GREENSBORO, N.C. -- For Jonathan Ward, the news hit hard as he left choir practice on Saturday morning, Feb. 1, 2003.
“I got in my car and started driving home and I hadn't even gotten out of the parking lot when I heard they had lost Columbia,” Ward said. “I immediately got sick to my stomach and had to pull over to the side of the road and regroup before I could drive back the rest of the way home.”
Ward grew up as a child of the Space Age – watching Alan Shepard’s flight in 1961, when he was just 4-years-old, is an indelible memory – and later wrote about NASA and space travel in books like, “Rocket Ranch,” about the Apollo moon program and, “Bringing Columbia Home,” the fascinating story of what happened in the weeks and months after Columbia disintegrated on reentry.
A one-pound piece of foam insulation hit Columbia’s wing, as it blasted off. But, unlike Challenger, 17 years before, Columbia made it into space and all seemed fine.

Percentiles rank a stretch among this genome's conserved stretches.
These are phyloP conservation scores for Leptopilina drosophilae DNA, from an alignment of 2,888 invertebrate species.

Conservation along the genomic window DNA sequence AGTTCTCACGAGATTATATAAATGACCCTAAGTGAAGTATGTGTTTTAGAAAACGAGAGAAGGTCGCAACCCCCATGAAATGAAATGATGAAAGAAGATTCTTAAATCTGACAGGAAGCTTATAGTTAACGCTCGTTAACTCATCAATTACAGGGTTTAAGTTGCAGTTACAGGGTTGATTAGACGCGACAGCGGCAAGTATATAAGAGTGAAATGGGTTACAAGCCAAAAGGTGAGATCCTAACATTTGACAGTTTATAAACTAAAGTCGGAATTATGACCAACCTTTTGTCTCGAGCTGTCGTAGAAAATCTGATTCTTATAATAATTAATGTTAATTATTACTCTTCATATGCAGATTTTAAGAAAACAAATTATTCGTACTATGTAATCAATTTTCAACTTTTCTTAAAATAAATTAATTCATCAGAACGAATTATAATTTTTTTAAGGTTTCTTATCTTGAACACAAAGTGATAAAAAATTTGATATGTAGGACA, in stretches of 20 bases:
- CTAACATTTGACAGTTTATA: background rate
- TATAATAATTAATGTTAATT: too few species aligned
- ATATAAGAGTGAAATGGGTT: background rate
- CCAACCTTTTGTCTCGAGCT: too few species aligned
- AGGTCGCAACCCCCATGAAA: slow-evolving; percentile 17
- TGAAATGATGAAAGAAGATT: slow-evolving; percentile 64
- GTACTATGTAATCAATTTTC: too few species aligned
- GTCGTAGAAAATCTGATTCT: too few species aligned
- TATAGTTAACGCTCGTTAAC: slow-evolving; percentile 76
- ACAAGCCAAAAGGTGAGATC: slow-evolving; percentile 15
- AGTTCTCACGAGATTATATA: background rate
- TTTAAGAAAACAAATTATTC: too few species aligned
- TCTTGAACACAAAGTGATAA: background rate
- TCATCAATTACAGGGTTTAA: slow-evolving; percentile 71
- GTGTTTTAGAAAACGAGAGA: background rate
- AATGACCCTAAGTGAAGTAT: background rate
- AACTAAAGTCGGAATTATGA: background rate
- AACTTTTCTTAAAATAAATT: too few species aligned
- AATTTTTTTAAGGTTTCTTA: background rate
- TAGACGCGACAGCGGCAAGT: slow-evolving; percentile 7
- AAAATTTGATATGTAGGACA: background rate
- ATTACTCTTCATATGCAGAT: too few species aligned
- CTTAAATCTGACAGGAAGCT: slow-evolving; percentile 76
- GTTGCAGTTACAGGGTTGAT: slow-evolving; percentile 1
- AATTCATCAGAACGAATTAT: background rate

“This was part of the complacency that had built into NASA,” Ward said. “It’s like they were saying, ‘We've had these kind of foam strikes before and it's never caused a problem - the shuttle's always made it home again. And it's just a one-pound piece of foam, what damage could it possibly do?’ So they had kind of convinced themselves that there was not going to be an issue.”
The issue became abundantly clear as the shuttle crossed over Texas, shortly before it was due back at Cape Canaveral.
“In east Texas, people were just getting up, 8 o'clock in the morning their time and suddenly heard this tremendous series - continuous series of explosions that rattled their houses for minutes at a time, as 80,000 pieces of the shuttle - all of them were breaking the sound barrier, each of them creating a sonic boom,” Ward said.
The great legacy of the disaster, though, as he recounts in his book, is the way communities in Texas, Louisiana and Arkansas came together to do what had to be done to recover as much of the shuttle and crew as they could. Those, he says, are the remaining heroes.
“It was all the way from people who led the searches to a woman who was serving sweet tea in the VFW hall, they all look at this as one of the most important things they ever did in their lives,” Ward said.
See more of this story in this edition of the Buckley Report.